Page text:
An original exhibition exploring the traditional terms for Māori hair through dramatic portraits and written works, and created almost entirely in Porirua, is on now at Pātaka Art + Museum.
Iho, on show in Pātaka’s Bottle Creek Gallery, is a collaborative exhibition about traditional Māori hairstyles, hair types and ways of adorning hair.
The exhibition demonstrates each of these styles of wearing hair through a series of dramatic portraits.
Alongside each portrait is a written story that explores the idea or feelings portrayed through each image, as either a poem or piece of prose.
The exhibition coincides with a host of activities and events being held to celebrate Matariki.
Project Coordinator Rangimarie Jolley, working with fellow Project Coordinator Sian Montgomery-Neutze, said the exhibition was a collaborative project bringing together a host of people from across Porirua.
“There are more than 60 people involved in the production of the portraits, the models, written works and production.
“Almost everyone involved in the project is from or based in Porirua, and the production crew are all female.”
“There are 35 terms that are explored, through 31 portraits.”
“The themes we explore are vast, but include the depth of language as a function for developing and reconnecting ourselves through our Mātauranga Māori.”
Models and contributors from all walks of life have all played a part in the exhibition.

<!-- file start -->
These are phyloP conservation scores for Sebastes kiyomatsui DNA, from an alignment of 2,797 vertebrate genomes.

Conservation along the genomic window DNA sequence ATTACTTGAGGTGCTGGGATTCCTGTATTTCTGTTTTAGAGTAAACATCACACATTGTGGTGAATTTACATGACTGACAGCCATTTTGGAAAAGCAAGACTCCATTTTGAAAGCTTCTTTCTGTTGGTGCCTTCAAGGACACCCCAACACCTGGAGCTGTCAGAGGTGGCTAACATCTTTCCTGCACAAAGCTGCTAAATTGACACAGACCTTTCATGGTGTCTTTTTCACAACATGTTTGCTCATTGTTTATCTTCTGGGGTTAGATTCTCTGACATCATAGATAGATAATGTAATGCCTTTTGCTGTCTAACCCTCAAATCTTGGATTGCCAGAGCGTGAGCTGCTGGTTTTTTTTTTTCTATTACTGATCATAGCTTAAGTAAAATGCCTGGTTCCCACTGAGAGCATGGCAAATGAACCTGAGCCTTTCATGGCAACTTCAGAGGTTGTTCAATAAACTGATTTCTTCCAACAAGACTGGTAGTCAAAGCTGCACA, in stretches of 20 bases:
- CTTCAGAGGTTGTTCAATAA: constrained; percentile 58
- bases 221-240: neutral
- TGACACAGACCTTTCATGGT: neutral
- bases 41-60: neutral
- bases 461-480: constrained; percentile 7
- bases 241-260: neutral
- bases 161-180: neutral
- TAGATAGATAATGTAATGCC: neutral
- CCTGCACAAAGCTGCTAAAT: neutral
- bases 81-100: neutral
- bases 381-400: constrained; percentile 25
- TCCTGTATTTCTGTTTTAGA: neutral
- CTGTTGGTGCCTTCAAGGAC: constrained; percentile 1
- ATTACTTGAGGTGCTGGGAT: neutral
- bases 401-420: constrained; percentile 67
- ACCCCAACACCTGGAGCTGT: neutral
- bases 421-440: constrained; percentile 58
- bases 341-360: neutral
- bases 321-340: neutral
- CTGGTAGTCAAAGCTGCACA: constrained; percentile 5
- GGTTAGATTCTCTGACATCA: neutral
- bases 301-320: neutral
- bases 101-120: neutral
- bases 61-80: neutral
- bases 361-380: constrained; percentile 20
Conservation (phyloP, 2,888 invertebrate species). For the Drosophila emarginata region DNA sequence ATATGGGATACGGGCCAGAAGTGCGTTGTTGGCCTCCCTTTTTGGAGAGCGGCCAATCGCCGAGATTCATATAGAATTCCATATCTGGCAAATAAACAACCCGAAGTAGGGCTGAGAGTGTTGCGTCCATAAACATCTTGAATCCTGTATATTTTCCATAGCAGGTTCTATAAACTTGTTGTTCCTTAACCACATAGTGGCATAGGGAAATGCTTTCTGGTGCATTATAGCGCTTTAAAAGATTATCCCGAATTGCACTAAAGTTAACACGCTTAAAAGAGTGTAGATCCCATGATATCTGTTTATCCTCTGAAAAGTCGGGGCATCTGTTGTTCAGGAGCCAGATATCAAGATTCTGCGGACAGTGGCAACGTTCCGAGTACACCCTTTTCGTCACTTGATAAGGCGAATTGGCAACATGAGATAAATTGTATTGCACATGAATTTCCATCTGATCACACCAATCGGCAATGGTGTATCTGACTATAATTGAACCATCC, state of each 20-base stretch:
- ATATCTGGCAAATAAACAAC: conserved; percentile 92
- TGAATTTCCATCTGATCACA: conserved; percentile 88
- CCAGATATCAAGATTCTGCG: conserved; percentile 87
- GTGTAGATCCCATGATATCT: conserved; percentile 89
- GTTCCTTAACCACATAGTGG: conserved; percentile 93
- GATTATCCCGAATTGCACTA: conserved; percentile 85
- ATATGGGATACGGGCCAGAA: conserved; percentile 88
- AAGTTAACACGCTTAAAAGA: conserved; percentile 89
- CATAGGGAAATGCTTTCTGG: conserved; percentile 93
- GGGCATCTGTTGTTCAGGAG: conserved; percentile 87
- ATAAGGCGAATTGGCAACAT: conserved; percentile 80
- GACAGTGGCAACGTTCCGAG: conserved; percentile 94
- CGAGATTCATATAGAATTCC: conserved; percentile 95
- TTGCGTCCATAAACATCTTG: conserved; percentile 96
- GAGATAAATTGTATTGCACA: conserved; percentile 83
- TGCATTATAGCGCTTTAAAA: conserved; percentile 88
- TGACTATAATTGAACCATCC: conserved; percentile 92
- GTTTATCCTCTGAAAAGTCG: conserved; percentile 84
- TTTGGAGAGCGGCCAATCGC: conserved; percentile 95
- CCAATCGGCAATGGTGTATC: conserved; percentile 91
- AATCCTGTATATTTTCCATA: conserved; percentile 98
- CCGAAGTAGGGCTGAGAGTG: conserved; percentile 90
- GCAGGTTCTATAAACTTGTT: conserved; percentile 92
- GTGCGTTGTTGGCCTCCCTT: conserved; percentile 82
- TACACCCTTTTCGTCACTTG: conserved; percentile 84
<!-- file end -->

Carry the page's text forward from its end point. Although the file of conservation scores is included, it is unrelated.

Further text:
Jolley said the process of gathering contributions from the variety of writers, artists and models involved was very much a natural process.
“We worked very organically with the people we knew would be comfortable with the kaupapa.
“This project was always about sharing our uniquely Māori practices and customs around hair, and many of the writers, artists and contributors were responsive to that.”
Pātaka’s connection to the community was a major reason why the exhibition had come to the gallery, Jolley said.
“Pātaka has always had a great community presence, and we were glad to be able to start the journey of IHO with them and in their space.
“As I mentioned, the vast majority of us are based in Porirua and so it seemed natural that the initial works be exemplified here, for us, by us.”
The exhibition, which opened on Thursday June 6 is on until Sunday 14 July.